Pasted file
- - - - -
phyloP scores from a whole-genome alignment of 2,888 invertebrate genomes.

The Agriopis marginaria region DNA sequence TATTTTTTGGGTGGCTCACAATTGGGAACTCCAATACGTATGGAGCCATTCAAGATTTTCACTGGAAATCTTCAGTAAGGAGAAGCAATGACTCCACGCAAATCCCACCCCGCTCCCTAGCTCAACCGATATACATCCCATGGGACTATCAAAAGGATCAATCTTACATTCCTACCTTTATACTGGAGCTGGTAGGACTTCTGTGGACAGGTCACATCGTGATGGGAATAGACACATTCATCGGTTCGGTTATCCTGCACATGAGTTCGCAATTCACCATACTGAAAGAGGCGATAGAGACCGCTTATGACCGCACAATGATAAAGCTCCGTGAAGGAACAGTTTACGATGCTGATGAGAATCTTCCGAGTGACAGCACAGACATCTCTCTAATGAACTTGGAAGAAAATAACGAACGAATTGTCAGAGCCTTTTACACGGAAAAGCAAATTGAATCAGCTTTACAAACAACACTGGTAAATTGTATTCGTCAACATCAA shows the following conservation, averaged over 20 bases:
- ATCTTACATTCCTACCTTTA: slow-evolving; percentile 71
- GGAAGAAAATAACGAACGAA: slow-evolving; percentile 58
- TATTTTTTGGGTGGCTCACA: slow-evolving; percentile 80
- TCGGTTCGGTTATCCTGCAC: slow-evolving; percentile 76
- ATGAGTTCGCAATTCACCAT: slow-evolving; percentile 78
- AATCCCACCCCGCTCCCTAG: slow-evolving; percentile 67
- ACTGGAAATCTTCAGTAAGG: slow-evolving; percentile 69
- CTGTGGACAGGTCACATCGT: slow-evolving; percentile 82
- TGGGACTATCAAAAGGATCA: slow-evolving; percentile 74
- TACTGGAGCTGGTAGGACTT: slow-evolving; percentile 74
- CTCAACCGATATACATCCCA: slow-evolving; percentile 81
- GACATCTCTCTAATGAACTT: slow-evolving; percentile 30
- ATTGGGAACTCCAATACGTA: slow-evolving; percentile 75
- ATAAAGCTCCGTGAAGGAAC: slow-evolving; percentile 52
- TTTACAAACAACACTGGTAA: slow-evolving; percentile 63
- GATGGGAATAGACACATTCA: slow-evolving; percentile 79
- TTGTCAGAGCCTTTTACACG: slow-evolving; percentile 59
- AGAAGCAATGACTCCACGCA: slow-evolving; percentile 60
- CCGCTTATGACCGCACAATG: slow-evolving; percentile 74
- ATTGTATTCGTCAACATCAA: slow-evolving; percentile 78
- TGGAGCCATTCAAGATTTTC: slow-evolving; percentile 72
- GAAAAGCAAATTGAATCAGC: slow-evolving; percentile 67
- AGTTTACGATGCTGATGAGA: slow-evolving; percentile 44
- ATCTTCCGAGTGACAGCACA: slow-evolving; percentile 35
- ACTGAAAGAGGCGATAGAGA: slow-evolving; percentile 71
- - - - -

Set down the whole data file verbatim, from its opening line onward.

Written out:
phyloP scores from a whole-genome alignment of 2,888 invertebrate genomes.

The Agriopis marginaria region DNA sequence TATTTTTTGGGTGGCTCACAATTGGGAACTCCAATACGTATGGAGCCATTCAAGATTTTCACTGGAAATCTTCAGTAAGGAGAAGCAATGACTCCACGCAAATCCCACCCCGCTCCCTAGCTCAACCGATATACATCCCATGGGACTATCAAAAGGATCAATCTTACATTCCTACCTTTATACTGGAGCTGGTAGGACTTCTGTGGACAGGTCACATCGTGATGGGAATAGACACATTCATCGGTTCGGTTATCCTGCACATGAGTTCGCAATTCACCATACTGAAAGAGGCGATAGAGACCGCTTATGACCGCACAATGATAAAGCTCCGTGAAGGAACAGTTTACGATGCTGATGAGAATCTTCCGAGTGACAGCACAGACATCTCTCTAATGAACTTGGAAGAAAATAACGAACGAATTGTCAGAGCCTTTTACACGGAAAAGCAAATTGAATCAGCTTTACAAACAACACTGGTAAATTGTATTCGTCAACATCAA shows the following conservation, averaged over 20 bases:
- ATCTTACATTCCTACCTTTA: slow-evolving; percentile 71
- GGAAGAAAATAACGAACGAA: slow-evolving; percentile 58
- TATTTTTTGGGTGGCTCACA: slow-evolving; percentile 80
- TCGGTTCGGTTATCCTGCAC: slow-evolving; percentile 76
- ATGAGTTCGCAATTCACCAT: slow-evolving; percentile 78
- AATCCCACCCCGCTCCCTAG: slow-evolving; percentile 67
- ACTGGAAATCTTCAGTAAGG: slow-evolving; percentile 69
- CTGTGGACAGGTCACATCGT: slow-evolving; percentile 82
- TGGGACTATCAAAAGGATCA: slow-evolving; percentile 74
- TACTGGAGCTGGTAGGACTT: slow-evolving; percentile 74
- CTCAACCGATATACATCCCA: slow-evolving; percentile 81
- GACATCTCTCTAATGAACTT: slow-evolving; percentile 30
- ATTGGGAACTCCAATACGTA: slow-evolving; percentile 75
- ATAAAGCTCCGTGAAGGAAC: slow-evolving; percentile 52
- TTTACAAACAACACTGGTAA: slow-evolving; percentile 63
- GATGGGAATAGACACATTCA: slow-evolving; percentile 79
- TTGTCAGAGCCTTTTACACG: slow-evolving; percentile 59
- AGAAGCAATGACTCCACGCA: slow-evolving; percentile 60
- CCGCTTATGACCGCACAATG: slow-evolving; percentile 74
- ATTGTATTCGTCAACATCAA: slow-evolving; percentile 78
- TGGAGCCATTCAAGATTTTC: slow-evolving; percentile 72
- GAAAAGCAAATTGAATCAGC: slow-evolving; percentile 67
- AGTTTACGATGCTGATGAGA: slow-evolving; percentile 44
- ATCTTCCGAGTGACAGCACA: slow-evolving; percentile 35
- ACTGAAAGAGGCGATAGAGA: slow-evolving; percentile 71